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Scientists turn plastic waste into tiny diamonds

Plastic waste is a global problem. From plastic drinking straws to single-use food containers, all this plastic is overwhelming landfills and much of it ends up in our waterways, eventually making it out to the ocean. 

But what if scientists found a way to make discarded plastic into something beneficial? Researchers in Germany and California have done just that: they discovered a new way to turn plastic waste into valuable, albeit tiny, diamonds. 

After attempting to turn polystyrene into diamonds in 2017, scientists with the research laboratory Helmholtz-Zentrum Dresden-Rossendorf have recently found greater success with polyethylene terephthalate (PET), according to a recently-published study in Science Advances. Their research paves a path toward creating nanodiamonds that are used in various contexts out of waste plastic and also gives us a better understanding of space.

Scientists theorized in the 1970s that diamonds could rain down onto icy planets’ rocky interiors, which are mostly slushy. This new research provides a unique perspective on how extreme environmental conditions might result in literal diamond showers on frigid planetary neighbors. Dominik Kraus, the lead author of the new study, explained this process. “The chemistry at these conditions is very complex and modeling extremely difficult,” he said.  ” ‘Anything can happen’ is a typical phrase when discussing such scenarios with theorists.”

So how did scientists replicate conditions in outer space to make plastic diamonds? PET has an exemplary balance of carbon, hydrogen, and oxygen, making it a nearer chemical copy of interplanetary ice than polystyrene. Scientists heated the plastic to 5,000 Kelvin (around 8,540 degrees Fahrenheit) and compressed it by 150 gigapascals. This simulates conditions found thousands of miles into the interior of the icy planets. Then, they watched the diamonds grow using a technique called small angle X-ray diffraction.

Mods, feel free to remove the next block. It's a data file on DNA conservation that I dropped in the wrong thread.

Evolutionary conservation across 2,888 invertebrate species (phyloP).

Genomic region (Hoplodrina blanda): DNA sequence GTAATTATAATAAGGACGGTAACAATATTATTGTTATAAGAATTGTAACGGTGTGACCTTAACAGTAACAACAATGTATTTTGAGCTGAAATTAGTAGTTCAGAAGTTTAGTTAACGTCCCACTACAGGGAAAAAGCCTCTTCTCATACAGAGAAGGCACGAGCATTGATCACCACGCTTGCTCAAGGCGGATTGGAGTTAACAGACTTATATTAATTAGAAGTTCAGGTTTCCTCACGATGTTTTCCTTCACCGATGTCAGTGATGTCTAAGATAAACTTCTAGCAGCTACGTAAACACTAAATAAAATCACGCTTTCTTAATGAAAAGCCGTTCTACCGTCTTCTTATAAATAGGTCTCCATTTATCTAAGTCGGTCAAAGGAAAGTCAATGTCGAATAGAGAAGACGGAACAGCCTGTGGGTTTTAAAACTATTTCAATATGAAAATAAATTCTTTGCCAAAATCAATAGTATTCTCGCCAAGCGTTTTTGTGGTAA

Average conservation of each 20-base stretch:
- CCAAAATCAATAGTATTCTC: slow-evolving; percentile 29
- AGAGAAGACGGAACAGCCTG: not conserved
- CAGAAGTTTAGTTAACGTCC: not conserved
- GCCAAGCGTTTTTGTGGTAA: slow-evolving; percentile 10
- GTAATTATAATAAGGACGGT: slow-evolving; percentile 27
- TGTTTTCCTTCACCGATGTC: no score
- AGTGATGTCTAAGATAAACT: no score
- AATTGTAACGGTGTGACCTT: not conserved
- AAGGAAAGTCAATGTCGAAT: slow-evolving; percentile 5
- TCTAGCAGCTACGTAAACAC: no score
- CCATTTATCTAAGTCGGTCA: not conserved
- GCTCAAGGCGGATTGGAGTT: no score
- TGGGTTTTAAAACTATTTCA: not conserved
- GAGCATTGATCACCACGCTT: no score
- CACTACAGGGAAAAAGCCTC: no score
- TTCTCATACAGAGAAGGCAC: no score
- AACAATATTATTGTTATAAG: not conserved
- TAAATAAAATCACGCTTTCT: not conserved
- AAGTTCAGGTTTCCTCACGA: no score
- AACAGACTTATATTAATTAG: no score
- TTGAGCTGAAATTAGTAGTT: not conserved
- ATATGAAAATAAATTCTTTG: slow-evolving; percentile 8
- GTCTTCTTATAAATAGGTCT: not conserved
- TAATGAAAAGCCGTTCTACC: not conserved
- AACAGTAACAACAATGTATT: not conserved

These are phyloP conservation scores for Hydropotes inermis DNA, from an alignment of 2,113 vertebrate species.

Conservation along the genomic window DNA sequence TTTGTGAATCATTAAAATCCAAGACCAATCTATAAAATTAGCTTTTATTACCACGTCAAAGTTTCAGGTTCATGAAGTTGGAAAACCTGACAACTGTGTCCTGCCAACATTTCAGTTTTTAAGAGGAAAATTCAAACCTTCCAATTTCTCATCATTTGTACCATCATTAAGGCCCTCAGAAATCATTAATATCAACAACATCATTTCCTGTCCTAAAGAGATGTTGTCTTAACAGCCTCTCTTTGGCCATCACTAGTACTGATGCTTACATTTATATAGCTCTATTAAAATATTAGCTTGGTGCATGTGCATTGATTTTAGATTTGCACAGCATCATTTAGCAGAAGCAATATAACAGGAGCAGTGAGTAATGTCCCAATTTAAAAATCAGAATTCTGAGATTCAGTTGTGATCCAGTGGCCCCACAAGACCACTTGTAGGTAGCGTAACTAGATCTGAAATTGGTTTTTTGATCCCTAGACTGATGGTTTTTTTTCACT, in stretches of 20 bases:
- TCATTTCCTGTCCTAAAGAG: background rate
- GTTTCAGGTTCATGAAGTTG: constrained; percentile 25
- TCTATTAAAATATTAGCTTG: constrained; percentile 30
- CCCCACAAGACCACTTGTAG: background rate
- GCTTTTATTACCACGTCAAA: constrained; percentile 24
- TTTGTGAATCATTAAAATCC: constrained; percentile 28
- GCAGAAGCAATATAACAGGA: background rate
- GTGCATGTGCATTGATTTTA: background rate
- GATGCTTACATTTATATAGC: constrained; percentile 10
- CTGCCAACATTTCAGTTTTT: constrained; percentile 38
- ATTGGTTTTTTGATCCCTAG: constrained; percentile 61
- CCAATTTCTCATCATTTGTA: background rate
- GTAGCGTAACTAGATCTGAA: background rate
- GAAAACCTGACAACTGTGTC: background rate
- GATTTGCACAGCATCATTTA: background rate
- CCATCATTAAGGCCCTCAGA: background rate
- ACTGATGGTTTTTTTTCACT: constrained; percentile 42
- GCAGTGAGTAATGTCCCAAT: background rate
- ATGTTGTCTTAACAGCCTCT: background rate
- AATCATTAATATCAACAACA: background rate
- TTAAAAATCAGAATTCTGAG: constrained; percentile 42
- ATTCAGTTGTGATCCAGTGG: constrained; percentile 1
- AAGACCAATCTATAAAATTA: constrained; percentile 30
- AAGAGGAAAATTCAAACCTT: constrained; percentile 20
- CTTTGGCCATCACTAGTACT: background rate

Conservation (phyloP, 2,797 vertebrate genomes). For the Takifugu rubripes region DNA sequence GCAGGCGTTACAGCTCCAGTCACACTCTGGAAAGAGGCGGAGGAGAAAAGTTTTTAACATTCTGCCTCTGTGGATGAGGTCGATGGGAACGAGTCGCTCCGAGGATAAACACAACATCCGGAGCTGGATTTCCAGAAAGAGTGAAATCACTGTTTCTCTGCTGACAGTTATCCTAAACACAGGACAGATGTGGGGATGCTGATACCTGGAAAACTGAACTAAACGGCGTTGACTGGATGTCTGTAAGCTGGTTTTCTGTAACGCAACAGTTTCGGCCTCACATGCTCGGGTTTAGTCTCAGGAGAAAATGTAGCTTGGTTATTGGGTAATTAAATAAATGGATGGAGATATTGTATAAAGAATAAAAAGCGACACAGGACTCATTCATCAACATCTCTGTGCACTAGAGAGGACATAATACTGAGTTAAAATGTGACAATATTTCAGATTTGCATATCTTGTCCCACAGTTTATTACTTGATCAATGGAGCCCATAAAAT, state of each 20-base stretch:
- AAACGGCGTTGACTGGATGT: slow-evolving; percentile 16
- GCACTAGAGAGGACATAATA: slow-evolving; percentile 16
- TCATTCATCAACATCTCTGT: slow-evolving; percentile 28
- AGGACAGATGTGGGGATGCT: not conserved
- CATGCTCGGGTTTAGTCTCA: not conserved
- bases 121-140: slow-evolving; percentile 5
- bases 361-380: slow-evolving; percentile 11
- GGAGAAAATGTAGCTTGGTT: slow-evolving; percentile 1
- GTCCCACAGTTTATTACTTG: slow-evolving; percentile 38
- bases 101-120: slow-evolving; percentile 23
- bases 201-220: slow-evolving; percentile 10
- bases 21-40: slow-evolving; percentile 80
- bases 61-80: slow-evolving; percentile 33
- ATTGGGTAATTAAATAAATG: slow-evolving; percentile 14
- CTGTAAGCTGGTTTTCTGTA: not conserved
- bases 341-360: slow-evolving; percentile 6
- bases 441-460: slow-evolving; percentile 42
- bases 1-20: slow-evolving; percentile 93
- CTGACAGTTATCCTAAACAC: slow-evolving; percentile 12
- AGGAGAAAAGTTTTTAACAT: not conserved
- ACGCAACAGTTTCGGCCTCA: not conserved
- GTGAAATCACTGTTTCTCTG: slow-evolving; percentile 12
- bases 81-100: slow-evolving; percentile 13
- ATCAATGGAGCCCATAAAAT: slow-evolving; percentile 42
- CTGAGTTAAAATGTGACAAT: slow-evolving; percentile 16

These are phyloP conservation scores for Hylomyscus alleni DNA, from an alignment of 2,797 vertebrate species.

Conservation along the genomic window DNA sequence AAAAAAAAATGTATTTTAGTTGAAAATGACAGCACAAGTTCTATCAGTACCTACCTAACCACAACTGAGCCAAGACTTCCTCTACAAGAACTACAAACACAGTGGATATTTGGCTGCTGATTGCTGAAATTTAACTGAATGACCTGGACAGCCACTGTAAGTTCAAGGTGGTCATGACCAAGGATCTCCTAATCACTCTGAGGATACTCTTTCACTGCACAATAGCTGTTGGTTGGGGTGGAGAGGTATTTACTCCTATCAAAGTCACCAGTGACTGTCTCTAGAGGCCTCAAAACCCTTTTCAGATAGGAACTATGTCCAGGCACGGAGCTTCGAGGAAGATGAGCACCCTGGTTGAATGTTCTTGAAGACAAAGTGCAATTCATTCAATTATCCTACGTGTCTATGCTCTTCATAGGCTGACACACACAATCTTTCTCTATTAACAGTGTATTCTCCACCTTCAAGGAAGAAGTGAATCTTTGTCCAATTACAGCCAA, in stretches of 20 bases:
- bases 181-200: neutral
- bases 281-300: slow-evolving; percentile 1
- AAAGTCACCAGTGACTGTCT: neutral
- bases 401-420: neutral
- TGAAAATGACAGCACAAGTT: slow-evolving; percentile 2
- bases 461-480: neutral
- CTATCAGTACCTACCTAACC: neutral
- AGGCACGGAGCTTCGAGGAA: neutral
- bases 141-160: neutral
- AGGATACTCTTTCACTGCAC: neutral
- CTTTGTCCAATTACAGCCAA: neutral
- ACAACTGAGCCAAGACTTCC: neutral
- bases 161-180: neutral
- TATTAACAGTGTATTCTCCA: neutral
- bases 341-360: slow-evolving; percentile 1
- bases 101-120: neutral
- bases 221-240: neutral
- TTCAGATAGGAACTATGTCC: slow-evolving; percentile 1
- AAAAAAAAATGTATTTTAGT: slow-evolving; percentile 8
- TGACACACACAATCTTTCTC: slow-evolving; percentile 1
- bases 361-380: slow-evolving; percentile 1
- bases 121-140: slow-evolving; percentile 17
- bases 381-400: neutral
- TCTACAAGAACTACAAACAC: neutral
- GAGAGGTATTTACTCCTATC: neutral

While the experiments resulted in a few billion diamond crystallites, more research is needed before your Fiji bottles and cold brew cups can be turned into fancy recycled gemstones at scale. 

In other news

  • The CIA attempts to breathe life into the woolly mammoth. The Central Intelligence Agency is funding a company aiming at resurrecting extinct animals through genetic engineering, according to The Intercept. More specifically, CIA-adjacent company In-Q-Tel invests in technologies that could be useful to US national security, and it has recently taken on Colossal Biosciences, a Dallas-based biotech company engaged in bringing back the woolly mammoth, the Tasmanian tiger, and potentially the dodo. There is hope that this “de-extinction” could help in offsetting carbon and to better understand human development, and it has received investment from big names like Paris Hilton, Tony Robbins, and Winklevoss Capital. Critics say that with climate change and urban growth, the proper environments for these species no longer exist, and efforts—and funds—could be used more effectively in researching global changes and outcomes.    
  • Russia grants citizenship to Edward Snowden. The New York Times reports that Vladimir Putin has granted citizenship to the NSA whistleblower Edward Snowden, who has been living in Moscow since leaving the US in 2013. After sharing classified documents with The Guardian and The Washington Post, Snowden fled to Hong Kong, and then Russia, as US authorities pursued him for violations of the Espionage Act. He was granted permanent residency in Russia in 2020 but hopes to eventually return to the US with his wife and family. 
  • AI to be used in the protection of whales. A new project using AI-enabled buoys will prevent ships from colliding with whales, according to The Register. The Benioff Ocean Initiative, funded by the founder of Salesforce, will work together with the Marine Mammal Center non-profit to develop Whale Safe, a software system that alerts ships of approaching whales. The AI-enabled buoys are able to record whale sounds and feed them back into an algorithm. Collisions with cargo ships are the biggest cause of death among whale populations, and as many as 80 endangered whales are killed every year on the US Pacific coast alone, so scientists hope this technology will save many whales, which are critical to ocean ecosystems.